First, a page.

A who’s who of City heavyweights objected to the move, including Aviva Investors, Columbia Threadneedle, Legal & General Investment Management and Schroders.
The plan would have resulted in Unilever being ejected from the FTSE 100, forcing passive investors that track the index to sell their holdings.
As well as a shareholder revolt, the ill-fated move stirred political tensions. The Dutch government’s announcement that it would scrap a 15pc withholding tax on dividends was seen by political opponents as a sweetheart deal to ensure Unilever chose Rotterdam over London.
Britons feared jobs would be moved to the continent after Brexit, which Unilever denied.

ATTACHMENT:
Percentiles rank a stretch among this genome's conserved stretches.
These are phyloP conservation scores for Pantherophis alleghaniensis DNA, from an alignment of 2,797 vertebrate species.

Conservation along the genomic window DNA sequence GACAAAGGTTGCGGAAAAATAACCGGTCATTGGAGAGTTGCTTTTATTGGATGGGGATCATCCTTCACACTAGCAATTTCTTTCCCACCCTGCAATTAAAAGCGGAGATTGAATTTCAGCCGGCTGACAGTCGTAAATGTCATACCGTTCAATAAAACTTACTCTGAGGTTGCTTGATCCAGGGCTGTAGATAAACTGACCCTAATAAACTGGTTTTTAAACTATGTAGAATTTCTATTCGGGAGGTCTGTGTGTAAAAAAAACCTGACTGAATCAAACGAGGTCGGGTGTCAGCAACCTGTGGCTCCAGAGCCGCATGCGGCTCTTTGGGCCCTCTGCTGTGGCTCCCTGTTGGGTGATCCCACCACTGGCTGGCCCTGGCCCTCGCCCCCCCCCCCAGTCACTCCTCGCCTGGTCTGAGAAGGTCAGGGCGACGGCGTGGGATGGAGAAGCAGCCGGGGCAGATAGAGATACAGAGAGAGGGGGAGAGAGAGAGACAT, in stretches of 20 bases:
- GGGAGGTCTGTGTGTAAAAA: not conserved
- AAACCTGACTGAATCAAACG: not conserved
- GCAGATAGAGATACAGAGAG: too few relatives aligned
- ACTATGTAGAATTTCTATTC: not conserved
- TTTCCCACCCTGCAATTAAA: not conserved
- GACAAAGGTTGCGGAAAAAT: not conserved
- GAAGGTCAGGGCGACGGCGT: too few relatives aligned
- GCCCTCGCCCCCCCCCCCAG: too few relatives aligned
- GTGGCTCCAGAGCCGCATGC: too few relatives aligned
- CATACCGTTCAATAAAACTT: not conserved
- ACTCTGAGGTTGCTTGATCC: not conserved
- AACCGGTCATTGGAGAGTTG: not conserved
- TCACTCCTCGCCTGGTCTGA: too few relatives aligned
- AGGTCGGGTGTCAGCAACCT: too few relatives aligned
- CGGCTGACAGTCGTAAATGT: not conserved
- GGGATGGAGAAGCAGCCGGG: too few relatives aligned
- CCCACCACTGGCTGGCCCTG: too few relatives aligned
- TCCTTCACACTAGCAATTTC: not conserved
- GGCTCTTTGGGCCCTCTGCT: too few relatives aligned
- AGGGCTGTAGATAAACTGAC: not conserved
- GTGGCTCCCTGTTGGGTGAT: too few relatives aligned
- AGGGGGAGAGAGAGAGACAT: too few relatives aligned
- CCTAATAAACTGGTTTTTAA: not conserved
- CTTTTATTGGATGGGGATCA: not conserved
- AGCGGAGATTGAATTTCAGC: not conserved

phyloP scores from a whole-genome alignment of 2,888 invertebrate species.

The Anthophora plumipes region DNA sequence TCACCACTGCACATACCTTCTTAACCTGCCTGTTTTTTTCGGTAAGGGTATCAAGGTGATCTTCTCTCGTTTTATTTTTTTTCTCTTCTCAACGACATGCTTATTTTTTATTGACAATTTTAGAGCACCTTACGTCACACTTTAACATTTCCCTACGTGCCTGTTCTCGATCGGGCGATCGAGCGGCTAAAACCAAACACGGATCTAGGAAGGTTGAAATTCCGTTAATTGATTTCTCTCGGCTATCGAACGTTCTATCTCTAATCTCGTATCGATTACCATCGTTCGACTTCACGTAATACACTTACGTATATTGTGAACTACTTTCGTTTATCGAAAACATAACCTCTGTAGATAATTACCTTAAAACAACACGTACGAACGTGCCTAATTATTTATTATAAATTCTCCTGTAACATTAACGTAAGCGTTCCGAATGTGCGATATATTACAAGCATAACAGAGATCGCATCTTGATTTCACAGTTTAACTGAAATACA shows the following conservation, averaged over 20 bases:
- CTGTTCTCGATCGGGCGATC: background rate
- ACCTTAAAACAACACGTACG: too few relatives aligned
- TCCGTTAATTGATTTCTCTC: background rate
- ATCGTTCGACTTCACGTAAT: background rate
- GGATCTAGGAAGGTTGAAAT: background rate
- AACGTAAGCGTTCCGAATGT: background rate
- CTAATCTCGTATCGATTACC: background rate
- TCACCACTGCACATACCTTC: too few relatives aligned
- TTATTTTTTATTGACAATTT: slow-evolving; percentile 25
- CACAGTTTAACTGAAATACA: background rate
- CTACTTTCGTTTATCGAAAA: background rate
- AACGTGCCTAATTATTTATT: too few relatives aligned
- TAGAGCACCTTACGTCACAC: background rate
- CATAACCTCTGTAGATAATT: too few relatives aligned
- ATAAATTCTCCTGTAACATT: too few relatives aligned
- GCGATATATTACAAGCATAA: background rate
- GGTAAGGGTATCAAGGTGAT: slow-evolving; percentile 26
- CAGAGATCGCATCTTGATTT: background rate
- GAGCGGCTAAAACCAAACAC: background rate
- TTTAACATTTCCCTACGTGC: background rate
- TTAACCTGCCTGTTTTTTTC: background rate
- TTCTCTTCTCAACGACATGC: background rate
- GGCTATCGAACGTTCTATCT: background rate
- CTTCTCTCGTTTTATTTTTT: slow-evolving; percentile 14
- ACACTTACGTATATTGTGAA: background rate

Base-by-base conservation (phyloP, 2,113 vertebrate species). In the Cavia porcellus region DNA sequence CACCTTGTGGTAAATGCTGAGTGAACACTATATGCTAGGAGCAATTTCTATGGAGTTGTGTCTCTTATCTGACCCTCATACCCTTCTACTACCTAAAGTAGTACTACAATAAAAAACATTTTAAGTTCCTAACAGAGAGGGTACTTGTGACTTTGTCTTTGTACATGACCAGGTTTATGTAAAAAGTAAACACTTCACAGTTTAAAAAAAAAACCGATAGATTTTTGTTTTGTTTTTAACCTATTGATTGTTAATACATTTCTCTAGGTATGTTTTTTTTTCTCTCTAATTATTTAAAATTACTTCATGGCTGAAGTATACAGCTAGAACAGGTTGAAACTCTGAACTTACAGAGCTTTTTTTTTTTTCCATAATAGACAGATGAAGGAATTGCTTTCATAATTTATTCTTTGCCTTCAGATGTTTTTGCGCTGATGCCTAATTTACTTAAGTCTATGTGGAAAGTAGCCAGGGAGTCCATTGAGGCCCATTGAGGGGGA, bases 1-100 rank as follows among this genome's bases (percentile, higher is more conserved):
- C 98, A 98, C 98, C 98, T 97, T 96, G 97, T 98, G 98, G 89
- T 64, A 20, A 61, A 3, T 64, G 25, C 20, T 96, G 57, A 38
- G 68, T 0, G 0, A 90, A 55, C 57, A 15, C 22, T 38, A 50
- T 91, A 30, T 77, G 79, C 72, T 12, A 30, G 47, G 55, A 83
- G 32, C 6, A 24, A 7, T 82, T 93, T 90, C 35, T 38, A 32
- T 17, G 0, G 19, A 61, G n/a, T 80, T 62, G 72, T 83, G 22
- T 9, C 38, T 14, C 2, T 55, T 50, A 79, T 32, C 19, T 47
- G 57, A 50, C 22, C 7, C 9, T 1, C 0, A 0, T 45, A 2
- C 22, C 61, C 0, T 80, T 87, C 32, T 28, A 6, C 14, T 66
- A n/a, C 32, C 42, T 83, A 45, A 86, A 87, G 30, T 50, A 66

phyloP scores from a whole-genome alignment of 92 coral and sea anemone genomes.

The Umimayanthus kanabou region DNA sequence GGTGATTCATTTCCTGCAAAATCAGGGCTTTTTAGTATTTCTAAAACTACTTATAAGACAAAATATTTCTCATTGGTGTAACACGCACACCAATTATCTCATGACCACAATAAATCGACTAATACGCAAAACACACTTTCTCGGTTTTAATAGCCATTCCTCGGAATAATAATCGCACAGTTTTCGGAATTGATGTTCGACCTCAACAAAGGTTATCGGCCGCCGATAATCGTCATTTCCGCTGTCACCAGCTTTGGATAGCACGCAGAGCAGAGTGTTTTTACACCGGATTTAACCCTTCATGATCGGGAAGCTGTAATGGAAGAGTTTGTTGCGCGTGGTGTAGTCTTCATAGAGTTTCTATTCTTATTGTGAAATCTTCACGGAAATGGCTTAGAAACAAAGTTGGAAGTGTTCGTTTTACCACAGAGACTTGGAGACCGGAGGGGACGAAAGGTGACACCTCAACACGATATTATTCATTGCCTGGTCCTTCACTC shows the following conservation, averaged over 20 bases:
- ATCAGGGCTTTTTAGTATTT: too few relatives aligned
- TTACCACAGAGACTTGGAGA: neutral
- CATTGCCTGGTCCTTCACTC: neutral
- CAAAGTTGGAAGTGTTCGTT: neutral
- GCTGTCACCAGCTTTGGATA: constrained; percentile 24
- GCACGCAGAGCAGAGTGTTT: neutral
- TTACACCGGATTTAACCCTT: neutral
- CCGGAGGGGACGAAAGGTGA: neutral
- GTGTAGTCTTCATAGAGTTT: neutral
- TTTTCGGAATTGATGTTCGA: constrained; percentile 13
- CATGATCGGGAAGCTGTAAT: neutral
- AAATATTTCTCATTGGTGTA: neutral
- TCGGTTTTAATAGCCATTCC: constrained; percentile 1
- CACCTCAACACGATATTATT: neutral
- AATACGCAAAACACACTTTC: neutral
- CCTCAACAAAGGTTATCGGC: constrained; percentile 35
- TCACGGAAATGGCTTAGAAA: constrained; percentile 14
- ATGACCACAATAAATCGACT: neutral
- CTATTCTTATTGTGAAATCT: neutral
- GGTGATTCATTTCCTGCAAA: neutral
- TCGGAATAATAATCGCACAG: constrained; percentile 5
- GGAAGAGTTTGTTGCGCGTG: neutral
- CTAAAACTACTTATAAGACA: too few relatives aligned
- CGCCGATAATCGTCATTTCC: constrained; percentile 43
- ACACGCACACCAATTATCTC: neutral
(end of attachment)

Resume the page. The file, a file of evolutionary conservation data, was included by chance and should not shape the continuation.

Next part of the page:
This time Unilever’s aim is essentially the same as before, but in reverse. The Dutch and UK companies will unify to form a single British business listed in London with secondary listings in Amsterdam and New York.
It expects to retain its place on both the FTSE 100 index and its Dutch equivalent, which may placate passive investment funds.
The shake-up needs the backing of 50pc of Dutch shareholders and 75pc of UK investors.
Unilever’s bosses argue that the complexity of its current setup makes it difficult to do demergers and acquisitions just when they need to be nimble in responding to a pandemic and an impending recession.
“Such flexibility is even more important as we anticipate the increasingly dynamic business environment that the Covid-19 pandemic will create,” it says, signalling a possible blizzard of transactions in the coming months.
There is now renewed speculation about Unilever splitting its food business from its beauty and personal care divisions. The firm said on Thursday that a separate food division would be incorporated and listed in the Netherlands.